A new study from Washington University which examined 442 inner-city children and their risk for asthma when exposed to different allergens, suggests that living with cats, mice and cockroaches may help combat asthma in young children, according to AJC.com.

The children studied live in St. Louis, Baltimore, Boston and New York City. Findings — taken through analysis of dust located inside homes — suggest that those around higher levels of allergens as an infant were less likely to develop childhood asthma.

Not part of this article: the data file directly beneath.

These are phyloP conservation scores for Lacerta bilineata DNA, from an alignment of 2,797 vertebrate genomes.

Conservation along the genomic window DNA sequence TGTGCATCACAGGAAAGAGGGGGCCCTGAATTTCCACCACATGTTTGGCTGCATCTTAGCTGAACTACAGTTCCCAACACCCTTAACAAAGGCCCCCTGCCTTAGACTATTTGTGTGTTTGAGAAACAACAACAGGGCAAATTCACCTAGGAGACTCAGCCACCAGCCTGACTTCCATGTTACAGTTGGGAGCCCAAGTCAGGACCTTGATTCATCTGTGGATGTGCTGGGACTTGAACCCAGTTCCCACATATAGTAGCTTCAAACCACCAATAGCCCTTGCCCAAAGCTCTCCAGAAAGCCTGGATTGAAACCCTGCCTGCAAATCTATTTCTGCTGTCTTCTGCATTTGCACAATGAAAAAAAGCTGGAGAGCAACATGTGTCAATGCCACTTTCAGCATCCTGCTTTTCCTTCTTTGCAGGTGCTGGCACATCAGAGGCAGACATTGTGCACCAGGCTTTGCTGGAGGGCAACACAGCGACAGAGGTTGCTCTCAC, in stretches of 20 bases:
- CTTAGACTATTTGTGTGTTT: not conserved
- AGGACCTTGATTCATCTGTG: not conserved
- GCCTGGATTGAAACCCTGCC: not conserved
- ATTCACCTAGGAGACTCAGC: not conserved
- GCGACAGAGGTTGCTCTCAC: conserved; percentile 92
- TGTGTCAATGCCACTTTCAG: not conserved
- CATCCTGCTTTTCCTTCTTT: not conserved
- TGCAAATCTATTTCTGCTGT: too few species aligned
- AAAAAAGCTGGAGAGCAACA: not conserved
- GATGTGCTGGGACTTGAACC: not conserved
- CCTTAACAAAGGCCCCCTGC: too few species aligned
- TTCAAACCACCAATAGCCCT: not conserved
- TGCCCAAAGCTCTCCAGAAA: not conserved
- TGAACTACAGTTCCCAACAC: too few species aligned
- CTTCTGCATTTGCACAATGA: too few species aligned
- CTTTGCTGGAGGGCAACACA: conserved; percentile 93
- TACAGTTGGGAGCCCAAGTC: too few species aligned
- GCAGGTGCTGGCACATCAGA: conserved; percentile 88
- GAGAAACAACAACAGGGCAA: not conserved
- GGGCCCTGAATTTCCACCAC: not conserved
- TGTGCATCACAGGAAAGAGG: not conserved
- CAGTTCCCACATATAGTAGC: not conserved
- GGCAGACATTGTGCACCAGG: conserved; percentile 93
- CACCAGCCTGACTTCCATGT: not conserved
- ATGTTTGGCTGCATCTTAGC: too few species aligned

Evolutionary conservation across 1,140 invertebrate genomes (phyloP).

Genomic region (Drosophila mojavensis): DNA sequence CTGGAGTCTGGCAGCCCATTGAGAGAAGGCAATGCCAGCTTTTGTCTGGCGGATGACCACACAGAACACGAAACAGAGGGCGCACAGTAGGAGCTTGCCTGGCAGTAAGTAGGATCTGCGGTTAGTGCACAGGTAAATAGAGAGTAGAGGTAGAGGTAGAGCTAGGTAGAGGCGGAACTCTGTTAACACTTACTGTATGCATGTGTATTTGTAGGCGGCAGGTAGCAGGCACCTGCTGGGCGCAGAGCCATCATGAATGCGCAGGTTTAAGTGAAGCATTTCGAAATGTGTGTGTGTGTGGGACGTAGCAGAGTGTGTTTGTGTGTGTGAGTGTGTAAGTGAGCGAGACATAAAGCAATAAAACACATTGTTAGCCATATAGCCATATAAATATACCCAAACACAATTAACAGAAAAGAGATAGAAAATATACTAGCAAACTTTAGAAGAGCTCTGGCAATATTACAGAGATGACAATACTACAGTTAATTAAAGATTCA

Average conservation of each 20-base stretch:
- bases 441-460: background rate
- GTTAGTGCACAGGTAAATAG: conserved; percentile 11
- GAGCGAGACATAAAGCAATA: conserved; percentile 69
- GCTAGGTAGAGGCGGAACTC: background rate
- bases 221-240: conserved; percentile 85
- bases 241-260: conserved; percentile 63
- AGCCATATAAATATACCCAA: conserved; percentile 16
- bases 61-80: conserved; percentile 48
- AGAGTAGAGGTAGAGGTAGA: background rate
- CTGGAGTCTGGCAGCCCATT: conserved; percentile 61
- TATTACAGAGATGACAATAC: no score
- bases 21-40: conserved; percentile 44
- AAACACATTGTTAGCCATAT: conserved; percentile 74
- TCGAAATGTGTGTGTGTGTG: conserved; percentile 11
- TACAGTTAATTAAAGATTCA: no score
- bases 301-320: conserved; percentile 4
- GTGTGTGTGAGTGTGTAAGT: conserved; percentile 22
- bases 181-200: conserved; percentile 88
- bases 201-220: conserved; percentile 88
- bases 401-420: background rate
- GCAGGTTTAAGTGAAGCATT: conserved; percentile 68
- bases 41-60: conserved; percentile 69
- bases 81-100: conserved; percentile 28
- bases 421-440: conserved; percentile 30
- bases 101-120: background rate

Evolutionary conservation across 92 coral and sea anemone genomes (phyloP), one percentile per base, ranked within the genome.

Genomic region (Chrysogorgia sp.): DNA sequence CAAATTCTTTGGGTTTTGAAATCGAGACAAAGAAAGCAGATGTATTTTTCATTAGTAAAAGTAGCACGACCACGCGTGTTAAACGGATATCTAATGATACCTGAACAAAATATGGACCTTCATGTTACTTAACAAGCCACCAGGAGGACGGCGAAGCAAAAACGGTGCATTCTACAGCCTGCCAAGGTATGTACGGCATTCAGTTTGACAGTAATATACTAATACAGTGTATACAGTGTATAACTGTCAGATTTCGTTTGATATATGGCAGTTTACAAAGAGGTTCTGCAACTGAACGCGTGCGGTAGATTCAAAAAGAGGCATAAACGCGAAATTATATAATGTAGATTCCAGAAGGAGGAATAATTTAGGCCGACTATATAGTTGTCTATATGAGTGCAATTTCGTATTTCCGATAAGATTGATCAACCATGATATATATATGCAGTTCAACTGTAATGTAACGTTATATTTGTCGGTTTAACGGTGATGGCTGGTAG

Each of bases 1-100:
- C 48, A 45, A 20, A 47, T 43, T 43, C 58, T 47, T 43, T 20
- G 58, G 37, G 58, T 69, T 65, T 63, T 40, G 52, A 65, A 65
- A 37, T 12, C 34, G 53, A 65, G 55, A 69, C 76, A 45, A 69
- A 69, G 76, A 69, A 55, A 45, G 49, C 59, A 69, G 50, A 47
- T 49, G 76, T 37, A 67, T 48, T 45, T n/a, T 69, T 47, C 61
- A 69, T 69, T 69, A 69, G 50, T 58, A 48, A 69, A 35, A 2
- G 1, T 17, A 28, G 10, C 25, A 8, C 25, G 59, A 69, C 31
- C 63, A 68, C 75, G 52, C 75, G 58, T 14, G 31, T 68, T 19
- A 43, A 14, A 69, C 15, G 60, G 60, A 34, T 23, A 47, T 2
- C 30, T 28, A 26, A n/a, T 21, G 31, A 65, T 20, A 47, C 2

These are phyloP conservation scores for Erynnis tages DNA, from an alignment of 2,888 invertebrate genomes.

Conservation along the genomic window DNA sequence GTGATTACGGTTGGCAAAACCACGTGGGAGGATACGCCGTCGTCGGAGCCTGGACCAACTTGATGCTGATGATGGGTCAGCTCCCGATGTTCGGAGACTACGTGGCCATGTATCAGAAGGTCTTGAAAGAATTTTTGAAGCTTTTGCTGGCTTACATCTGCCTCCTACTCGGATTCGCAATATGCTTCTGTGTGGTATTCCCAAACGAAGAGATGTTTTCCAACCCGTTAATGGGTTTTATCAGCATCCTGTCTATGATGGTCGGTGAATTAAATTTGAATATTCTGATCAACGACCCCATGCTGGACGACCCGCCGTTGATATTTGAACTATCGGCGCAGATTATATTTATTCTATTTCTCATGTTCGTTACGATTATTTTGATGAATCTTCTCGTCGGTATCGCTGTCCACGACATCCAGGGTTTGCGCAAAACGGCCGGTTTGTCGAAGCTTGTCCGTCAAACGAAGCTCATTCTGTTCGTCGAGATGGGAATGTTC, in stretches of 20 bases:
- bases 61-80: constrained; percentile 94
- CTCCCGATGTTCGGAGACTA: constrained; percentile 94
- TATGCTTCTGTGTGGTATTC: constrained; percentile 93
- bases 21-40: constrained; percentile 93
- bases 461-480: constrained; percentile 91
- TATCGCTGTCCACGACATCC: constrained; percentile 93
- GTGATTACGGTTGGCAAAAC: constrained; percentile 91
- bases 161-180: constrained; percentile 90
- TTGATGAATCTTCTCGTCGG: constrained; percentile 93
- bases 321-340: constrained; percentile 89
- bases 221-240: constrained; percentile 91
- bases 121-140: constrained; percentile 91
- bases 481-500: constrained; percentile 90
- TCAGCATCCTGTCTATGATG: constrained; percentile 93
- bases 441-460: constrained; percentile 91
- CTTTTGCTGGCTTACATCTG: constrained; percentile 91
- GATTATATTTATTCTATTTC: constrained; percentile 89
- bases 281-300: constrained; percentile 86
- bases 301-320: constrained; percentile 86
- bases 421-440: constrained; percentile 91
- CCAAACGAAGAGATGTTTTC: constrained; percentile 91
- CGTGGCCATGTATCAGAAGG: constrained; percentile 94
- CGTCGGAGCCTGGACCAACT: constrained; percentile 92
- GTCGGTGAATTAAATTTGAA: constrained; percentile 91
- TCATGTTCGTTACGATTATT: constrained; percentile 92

Another facet of the study examined umbilical cord blood. These findings suggest that children exposed to tobacco smoke in utero were more at risk for asthma, according to AJC.com. Higher rates were also linked to mothers who reported being stressed and/or depressed.

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